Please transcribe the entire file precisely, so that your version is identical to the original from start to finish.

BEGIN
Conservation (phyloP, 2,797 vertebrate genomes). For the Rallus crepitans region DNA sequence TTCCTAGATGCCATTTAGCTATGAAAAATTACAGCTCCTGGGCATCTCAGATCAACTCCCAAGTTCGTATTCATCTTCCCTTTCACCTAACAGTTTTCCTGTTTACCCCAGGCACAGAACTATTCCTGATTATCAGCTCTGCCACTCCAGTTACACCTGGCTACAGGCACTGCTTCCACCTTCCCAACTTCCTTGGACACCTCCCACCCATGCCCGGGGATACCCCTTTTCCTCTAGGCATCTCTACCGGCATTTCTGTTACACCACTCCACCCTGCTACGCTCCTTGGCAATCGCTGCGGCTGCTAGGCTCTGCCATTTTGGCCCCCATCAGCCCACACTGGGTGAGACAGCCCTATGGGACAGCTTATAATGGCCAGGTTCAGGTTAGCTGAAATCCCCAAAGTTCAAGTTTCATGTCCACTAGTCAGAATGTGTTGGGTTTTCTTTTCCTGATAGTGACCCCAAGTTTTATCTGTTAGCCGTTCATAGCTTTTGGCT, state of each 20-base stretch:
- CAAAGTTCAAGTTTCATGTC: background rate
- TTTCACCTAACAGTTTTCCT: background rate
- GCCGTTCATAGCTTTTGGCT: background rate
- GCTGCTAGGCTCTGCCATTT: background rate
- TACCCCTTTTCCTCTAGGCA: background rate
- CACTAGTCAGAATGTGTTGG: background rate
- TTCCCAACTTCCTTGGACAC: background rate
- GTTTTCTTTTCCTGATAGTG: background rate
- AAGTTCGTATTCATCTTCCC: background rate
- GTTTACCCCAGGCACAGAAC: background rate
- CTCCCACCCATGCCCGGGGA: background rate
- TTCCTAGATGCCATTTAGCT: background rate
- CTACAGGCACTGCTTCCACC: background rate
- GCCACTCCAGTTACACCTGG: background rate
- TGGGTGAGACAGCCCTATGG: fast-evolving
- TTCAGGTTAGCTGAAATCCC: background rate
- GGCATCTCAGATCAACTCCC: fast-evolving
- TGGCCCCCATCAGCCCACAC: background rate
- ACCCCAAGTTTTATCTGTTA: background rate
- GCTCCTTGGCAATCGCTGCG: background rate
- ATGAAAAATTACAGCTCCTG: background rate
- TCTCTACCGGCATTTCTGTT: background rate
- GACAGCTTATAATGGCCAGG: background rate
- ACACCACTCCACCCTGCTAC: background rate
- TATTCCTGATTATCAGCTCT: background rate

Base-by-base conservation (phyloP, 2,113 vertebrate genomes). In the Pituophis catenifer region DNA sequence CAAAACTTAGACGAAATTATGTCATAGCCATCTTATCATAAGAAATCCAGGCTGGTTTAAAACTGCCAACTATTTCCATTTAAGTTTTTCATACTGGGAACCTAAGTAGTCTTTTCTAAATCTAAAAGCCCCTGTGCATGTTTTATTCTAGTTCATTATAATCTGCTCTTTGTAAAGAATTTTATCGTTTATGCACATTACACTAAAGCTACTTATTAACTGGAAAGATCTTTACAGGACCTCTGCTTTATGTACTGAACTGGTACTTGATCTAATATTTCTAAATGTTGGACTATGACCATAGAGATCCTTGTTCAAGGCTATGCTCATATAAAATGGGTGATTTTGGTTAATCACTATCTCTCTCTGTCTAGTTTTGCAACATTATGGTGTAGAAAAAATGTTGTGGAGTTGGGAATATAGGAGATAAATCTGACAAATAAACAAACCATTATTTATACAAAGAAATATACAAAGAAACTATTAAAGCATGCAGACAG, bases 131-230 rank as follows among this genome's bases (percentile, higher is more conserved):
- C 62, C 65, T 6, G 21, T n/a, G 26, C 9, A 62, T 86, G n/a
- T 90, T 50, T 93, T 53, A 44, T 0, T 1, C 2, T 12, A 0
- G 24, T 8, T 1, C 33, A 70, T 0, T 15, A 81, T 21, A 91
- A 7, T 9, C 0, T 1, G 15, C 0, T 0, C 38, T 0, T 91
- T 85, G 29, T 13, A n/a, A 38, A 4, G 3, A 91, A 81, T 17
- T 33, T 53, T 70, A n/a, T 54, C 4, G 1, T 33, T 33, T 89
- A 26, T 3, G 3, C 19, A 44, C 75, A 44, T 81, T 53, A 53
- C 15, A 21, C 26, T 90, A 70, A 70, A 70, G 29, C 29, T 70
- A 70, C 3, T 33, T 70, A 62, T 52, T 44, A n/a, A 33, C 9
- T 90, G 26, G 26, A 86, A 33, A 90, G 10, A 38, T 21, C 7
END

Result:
Conservation (phyloP, 2,797 vertebrate genomes). For the Rallus crepitans region DNA sequence TTCCTAGATGCCATTTAGCTATGAAAAATTACAGCTCCTGGGCATCTCAGATCAACTCCCAAGTTCGTATTCATCTTCCCTTTCACCTAACAGTTTTCCTGTTTACCCCAGGCACAGAACTATTCCTGATTATCAGCTCTGCCACTCCAGTTACACCTGGCTACAGGCACTGCTTCCACCTTCCCAACTTCCTTGGACACCTCCCACCCATGCCCGGGGATACCCCTTTTCCTCTAGGCATCTCTACCGGCATTTCTGTTACACCACTCCACCCTGCTACGCTCCTTGGCAATCGCTGCGGCTGCTAGGCTCTGCCATTTTGGCCCCCATCAGCCCACACTGGGTGAGACAGCCCTATGGGACAGCTTATAATGGCCAGGTTCAGGTTAGCTGAAATCCCCAAAGTTCAAGTTTCATGTCCACTAGTCAGAATGTGTTGGGTTTTCTTTTCCTGATAGTGACCCCAAGTTTTATCTGTTAGCCGTTCATAGCTTTTGGCT, state of each 20-base stretch:
- CAAAGTTCAAGTTTCATGTC: background rate
- TTTCACCTAACAGTTTTCCT: background rate
- GCCGTTCATAGCTTTTGGCT: background rate
- GCTGCTAGGCTCTGCCATTT: background rate
- TACCCCTTTTCCTCTAGGCA: background rate
- CACTAGTCAGAATGTGTTGG: background rate
- TTCCCAACTTCCTTGGACAC: background rate
- GTTTTCTTTTCCTGATAGTG: background rate
- AAGTTCGTATTCATCTTCCC: background rate
- GTTTACCCCAGGCACAGAAC: background rate
- CTCCCACCCATGCCCGGGGA: background rate
- TTCCTAGATGCCATTTAGCT: background rate
- CTACAGGCACTGCTTCCACC: background rate
- GCCACTCCAGTTACACCTGG: background rate
- TGGGTGAGACAGCCCTATGG: fast-evolving
- TTCAGGTTAGCTGAAATCCC: background rate
- GGCATCTCAGATCAACTCCC: fast-evolving
- TGGCCCCCATCAGCCCACAC: background rate
- ACCCCAAGTTTTATCTGTTA: background rate
- GCTCCTTGGCAATCGCTGCG: background rate
- ATGAAAAATTACAGCTCCTG: background rate
- TCTCTACCGGCATTTCTGTT: background rate
- GACAGCTTATAATGGCCAGG: background rate
- ACACCACTCCACCCTGCTAC: background rate
- TATTCCTGATTATCAGCTCT: background rate

Base-by-base conservation (phyloP, 2,113 vertebrate genomes). In the Pituophis catenifer region DNA sequence CAAAACTTAGACGAAATTATGTCATAGCCATCTTATCATAAGAAATCCAGGCTGGTTTAAAACTGCCAACTATTTCCATTTAAGTTTTTCATACTGGGAACCTAAGTAGTCTTTTCTAAATCTAAAAGCCCCTGTGCATGTTTTATTCTAGTTCATTATAATCTGCTCTTTGTAAAGAATTTTATCGTTTATGCACATTACACTAAAGCTACTTATTAACTGGAAAGATCTTTACAGGACCTCTGCTTTATGTACTGAACTGGTACTTGATCTAATATTTCTAAATGTTGGACTATGACCATAGAGATCCTTGTTCAAGGCTATGCTCATATAAAATGGGTGATTTTGGTTAATCACTATCTCTCTCTGTCTAGTTTTGCAACATTATGGTGTAGAAAAAATGTTGTGGAGTTGGGAATATAGGAGATAAATCTGACAAATAAACAAACCATTATTTATACAAAGAAATATACAAAGAAACTATTAAAGCATGCAGACAG, bases 131-230 rank as follows among this genome's bases (percentile, higher is more conserved):
- C 62, C 65, T 6, G 21, T n/a, G 26, C 9, A 62, T 86, G n/a
- T 90, T 50, T 93, T 53, A 44, T 0, T 1, C 2, T 12, A 0
- G 24, T 8, T 1, C 33, A 70, T 0, T 15, A 81, T 21, A 91
- A 7, T 9, C 0, T 1, G 15, C 0, T 0, C 38, T 0, T 91
- T 85, G 29, T 13, A n/a, A 38, A 4, G 3, A 91, A 81, T 17
- T 33, T 53, T 70, A n/a, T 54, C 4, G 1, T 33, T 33, T 89
- A 26, T 3, G 3, C 19, A 44, C 75, A 44, T 81, T 53, A 53
- C 15, A 21, C 26, T 90, A 70, A 70, A 70, G 29, C 29, T 70
- A 70, C 3, T 33, T 70, A 62, T 52, T 44, A n/a, A 33, C 9
- T 90, G 26, G 26, A 86, A 33, A 90, G 10, A 38, T 21, C 7